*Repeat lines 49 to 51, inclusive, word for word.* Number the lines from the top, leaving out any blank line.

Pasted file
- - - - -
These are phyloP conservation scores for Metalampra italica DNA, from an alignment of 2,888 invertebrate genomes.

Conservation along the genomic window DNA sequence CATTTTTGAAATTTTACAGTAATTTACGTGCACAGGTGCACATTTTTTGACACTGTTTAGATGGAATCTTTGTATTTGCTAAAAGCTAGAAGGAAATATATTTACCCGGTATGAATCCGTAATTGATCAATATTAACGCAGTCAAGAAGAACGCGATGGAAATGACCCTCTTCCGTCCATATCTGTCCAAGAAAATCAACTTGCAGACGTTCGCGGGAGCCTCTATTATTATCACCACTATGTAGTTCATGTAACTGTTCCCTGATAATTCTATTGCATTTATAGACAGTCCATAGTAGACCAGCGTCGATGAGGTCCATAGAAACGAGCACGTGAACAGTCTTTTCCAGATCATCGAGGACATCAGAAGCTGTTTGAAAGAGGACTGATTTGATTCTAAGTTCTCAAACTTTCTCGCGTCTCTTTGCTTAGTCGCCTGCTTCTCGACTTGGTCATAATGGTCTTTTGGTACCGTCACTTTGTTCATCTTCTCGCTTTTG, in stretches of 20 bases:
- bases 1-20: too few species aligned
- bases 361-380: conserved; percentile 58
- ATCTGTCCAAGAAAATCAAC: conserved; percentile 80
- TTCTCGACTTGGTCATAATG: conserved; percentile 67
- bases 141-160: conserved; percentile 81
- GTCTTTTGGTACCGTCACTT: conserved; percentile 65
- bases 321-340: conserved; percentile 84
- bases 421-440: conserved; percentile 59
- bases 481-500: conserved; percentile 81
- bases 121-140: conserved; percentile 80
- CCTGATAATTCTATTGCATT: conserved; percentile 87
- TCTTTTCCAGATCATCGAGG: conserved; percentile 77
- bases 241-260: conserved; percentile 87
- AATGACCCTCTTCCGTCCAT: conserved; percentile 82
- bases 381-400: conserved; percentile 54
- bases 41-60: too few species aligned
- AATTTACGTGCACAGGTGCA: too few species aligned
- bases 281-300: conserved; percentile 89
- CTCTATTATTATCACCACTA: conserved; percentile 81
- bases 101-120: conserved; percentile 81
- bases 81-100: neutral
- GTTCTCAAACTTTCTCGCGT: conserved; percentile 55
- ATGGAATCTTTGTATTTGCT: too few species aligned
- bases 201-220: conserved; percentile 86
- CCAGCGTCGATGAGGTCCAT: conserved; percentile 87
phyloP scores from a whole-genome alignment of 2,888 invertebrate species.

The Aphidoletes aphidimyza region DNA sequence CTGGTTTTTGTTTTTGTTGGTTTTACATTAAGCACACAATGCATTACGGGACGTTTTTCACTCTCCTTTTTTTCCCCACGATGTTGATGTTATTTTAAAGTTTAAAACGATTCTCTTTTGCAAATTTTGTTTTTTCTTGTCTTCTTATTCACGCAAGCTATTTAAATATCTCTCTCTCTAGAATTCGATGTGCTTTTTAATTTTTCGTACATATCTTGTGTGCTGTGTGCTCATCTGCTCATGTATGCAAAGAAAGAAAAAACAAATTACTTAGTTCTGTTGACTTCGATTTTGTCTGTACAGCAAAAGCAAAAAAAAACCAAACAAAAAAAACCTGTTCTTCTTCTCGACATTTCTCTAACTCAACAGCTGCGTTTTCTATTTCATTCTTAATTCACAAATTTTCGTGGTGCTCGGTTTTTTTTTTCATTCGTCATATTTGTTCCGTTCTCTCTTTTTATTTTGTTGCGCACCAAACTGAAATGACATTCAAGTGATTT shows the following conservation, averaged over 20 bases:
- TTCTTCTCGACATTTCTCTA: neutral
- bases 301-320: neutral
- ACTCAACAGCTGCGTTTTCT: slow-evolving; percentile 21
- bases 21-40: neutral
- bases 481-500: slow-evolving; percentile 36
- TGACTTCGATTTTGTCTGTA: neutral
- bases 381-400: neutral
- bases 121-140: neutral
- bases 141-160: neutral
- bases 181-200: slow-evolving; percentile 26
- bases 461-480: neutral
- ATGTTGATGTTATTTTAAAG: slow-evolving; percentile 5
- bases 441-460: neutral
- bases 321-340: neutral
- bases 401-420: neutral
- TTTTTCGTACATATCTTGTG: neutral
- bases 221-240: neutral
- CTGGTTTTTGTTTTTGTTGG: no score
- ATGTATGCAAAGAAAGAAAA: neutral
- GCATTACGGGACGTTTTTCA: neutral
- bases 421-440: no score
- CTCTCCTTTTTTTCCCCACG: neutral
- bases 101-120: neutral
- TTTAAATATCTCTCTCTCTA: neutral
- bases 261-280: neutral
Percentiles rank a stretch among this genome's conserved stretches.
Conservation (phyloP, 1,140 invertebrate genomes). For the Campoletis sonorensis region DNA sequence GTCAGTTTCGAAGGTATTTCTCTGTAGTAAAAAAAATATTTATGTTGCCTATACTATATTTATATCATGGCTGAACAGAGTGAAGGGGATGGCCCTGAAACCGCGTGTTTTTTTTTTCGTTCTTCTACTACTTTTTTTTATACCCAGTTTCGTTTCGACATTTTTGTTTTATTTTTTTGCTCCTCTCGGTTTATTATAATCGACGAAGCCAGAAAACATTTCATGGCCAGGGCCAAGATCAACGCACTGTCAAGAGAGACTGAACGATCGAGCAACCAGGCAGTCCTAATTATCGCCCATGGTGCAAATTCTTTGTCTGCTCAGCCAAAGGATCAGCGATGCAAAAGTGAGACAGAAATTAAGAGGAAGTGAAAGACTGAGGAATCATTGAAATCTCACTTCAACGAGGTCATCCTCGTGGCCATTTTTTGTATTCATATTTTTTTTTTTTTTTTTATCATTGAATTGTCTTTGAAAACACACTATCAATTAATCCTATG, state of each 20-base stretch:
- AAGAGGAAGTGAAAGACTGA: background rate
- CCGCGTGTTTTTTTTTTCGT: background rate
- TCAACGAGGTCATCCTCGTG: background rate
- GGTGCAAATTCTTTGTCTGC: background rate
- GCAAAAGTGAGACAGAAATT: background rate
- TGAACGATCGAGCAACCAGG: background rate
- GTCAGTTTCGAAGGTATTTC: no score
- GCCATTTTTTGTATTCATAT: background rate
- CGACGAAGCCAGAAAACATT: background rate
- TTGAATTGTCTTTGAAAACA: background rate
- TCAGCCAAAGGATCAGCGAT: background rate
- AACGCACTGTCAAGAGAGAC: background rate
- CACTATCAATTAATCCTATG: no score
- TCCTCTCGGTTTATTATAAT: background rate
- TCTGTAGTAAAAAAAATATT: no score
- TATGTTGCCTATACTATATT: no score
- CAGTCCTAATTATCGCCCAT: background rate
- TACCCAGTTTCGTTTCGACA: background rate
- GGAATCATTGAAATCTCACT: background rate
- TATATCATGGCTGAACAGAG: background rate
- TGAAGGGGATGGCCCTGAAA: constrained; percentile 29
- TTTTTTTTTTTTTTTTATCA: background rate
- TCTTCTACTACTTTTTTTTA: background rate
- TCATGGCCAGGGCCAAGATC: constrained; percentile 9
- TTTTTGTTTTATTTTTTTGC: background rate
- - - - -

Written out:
- GCATTACGGGACGTTTTTCA: neutral
- bases 421-440: no score
- CTCTCCTTTTTTTCCCCACG: neutral